It can be anything from physical therapy, to manipulation, to healthy diet healthy living, to exercise, to a lot of easy prescriptions we can do here in the state.
EW: It's going to be easy?
MM: Not easy, but these are simple solutions that people have access to. So I should say easy access to these things.
EW: If someone has an issue with opioid dependency are they going to be able to get access to alternate modalities to help them deal with that?
MM: There's not enough pain management specialists in the country to manage all the people who are in chronic pain. Really, this is something that primary care such as family doctors, nurse practitioners, physicians assistants, internal medicine specialist, those that are dealing in the front lines of medicine can manage most of this with some simple tools and some simple techniques and not have to refer as much off to chronic pain specialists. We are lacking, though, people that are able to deal with addiction medicine. There's not enough providers here in the state, so there might be some barriers to that. But, part of the conferences actually training people on how they could treat a substance use disorder.
EW: Is it a bigger challenge for physicians to change the way they practice or to get patients to try alternatives to the opioids that medicine has been giving us for decades now?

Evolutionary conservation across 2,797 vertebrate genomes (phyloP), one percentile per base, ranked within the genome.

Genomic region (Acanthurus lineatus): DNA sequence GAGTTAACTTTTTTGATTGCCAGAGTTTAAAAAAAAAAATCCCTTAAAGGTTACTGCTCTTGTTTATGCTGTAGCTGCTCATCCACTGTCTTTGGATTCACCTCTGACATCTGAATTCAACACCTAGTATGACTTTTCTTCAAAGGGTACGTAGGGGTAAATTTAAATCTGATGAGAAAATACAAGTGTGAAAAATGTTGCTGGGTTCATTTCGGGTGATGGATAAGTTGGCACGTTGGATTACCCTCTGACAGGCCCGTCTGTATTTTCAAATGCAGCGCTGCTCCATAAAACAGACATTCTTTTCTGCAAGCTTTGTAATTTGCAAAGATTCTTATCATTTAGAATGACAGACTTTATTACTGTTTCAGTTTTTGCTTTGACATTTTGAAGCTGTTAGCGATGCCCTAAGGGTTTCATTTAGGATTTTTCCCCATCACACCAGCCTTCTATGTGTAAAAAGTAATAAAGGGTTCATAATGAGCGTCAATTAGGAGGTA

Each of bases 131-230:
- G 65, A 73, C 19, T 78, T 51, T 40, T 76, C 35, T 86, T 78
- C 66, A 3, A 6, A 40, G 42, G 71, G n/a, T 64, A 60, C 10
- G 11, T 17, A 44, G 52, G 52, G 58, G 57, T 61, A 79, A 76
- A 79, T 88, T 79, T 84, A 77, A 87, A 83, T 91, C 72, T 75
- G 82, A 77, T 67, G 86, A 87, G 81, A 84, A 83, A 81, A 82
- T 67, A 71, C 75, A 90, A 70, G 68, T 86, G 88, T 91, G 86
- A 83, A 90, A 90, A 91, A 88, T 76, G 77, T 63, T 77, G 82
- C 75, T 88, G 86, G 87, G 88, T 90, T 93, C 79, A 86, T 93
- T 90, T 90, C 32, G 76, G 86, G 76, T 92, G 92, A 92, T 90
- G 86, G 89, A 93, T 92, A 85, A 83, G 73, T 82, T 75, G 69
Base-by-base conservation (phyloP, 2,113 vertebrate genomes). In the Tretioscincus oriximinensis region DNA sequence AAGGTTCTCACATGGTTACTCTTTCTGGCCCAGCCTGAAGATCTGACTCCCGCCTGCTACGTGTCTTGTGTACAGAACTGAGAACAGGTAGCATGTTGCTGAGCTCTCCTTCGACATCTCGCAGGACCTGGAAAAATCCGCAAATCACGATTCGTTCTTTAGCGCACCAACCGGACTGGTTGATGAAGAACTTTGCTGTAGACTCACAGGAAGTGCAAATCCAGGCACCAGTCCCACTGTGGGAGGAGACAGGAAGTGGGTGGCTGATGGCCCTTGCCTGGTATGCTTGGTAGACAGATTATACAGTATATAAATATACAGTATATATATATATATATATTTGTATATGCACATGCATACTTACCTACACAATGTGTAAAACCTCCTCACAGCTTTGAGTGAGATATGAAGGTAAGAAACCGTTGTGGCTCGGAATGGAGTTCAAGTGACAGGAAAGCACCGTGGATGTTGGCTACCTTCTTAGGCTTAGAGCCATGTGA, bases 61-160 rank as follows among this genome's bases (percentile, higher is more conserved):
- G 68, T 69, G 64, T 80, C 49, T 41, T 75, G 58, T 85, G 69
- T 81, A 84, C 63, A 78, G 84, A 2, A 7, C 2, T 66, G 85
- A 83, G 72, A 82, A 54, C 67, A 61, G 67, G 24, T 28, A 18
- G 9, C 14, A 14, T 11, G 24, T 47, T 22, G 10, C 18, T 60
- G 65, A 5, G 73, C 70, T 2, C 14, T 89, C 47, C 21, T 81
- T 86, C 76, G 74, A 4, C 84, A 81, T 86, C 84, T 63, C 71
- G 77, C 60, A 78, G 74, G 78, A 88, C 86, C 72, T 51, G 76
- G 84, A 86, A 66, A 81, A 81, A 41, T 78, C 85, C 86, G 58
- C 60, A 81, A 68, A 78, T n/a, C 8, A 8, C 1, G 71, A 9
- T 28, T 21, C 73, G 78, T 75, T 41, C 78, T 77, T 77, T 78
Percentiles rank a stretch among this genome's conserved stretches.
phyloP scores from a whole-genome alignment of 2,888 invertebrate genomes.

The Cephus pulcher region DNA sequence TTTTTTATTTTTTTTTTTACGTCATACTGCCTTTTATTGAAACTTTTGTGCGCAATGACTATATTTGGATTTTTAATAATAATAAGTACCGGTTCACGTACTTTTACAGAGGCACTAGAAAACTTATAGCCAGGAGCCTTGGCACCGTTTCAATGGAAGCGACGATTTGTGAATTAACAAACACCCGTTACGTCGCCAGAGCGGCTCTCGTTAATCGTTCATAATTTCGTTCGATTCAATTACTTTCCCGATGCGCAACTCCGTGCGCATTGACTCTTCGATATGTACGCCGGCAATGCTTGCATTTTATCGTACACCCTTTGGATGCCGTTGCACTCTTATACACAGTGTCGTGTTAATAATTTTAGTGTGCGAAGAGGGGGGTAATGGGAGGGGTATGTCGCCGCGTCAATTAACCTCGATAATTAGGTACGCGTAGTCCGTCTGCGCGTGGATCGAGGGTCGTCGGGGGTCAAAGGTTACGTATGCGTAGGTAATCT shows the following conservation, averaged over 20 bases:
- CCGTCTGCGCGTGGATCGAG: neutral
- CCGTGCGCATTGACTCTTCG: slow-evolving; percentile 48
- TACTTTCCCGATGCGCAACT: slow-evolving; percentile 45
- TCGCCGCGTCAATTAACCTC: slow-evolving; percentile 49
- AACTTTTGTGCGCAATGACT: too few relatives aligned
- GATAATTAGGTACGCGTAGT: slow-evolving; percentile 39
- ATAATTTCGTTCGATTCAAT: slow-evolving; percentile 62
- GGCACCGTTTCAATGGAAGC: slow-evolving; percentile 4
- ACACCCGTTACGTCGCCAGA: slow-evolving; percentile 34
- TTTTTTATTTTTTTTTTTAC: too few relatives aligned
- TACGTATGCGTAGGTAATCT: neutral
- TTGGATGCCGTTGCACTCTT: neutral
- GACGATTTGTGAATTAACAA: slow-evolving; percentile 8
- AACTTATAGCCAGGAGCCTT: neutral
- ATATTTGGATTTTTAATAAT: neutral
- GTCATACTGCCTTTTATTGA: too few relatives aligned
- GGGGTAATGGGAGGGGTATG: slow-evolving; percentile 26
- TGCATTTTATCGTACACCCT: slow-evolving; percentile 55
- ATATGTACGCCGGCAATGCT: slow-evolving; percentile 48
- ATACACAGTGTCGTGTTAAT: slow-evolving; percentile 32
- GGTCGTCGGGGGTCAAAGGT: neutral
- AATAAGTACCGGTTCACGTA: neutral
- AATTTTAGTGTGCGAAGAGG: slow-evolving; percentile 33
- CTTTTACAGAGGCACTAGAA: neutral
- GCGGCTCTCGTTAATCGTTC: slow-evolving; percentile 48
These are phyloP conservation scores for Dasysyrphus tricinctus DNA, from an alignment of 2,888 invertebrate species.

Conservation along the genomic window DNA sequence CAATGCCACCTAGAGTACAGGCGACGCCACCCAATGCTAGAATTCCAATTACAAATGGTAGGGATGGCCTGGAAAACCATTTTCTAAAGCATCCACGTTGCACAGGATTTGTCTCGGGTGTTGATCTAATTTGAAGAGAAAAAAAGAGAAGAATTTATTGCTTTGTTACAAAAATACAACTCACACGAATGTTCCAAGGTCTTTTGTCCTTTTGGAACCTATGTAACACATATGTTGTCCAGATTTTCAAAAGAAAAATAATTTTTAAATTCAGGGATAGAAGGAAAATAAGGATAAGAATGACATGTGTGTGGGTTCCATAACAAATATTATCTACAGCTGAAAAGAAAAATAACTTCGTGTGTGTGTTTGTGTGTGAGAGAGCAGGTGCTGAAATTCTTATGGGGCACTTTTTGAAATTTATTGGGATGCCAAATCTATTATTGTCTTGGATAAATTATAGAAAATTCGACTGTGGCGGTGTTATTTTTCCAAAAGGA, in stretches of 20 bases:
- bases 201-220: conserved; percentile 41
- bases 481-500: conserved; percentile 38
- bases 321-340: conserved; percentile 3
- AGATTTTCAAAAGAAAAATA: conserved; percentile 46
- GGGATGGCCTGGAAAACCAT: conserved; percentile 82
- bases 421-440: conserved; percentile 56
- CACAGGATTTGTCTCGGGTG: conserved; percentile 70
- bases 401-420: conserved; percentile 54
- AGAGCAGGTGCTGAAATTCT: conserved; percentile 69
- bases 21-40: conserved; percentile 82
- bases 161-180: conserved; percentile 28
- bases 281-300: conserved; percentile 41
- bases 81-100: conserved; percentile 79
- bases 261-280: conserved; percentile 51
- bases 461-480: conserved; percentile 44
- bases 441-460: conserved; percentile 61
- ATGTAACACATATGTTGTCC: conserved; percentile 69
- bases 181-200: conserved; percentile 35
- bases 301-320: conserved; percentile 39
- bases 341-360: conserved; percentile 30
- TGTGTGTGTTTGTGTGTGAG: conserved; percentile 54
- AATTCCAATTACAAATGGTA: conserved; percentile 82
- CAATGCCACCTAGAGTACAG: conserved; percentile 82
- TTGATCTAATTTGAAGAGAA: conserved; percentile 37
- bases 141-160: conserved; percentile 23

MM: It's going to be a slow move in both realms. There needs to be a push toward our prescribing patterns. But the same point in time there needs to be a push toward patient expectations. Again, there's no cure for chronic non-cancer pain. We have individuals that we tend to think of as those patients who have been on opioid medications for a long time. Our likelihood of moving them off opioids is probably not realistic. Getting them off opioids may actually cause more harm to them than good. Working toward a safer dosing and maybe working toward safer lifestyle choices such as making sure they have emergency medicines to counteract should they accidentally overdose would be readily available for them. We need to make sure those things are set up. There's also a mix of patient populations that also may have a combination of an opioid use disorder, have problems with addiction with it, but also suffer from chronic pain. And how do you manage that?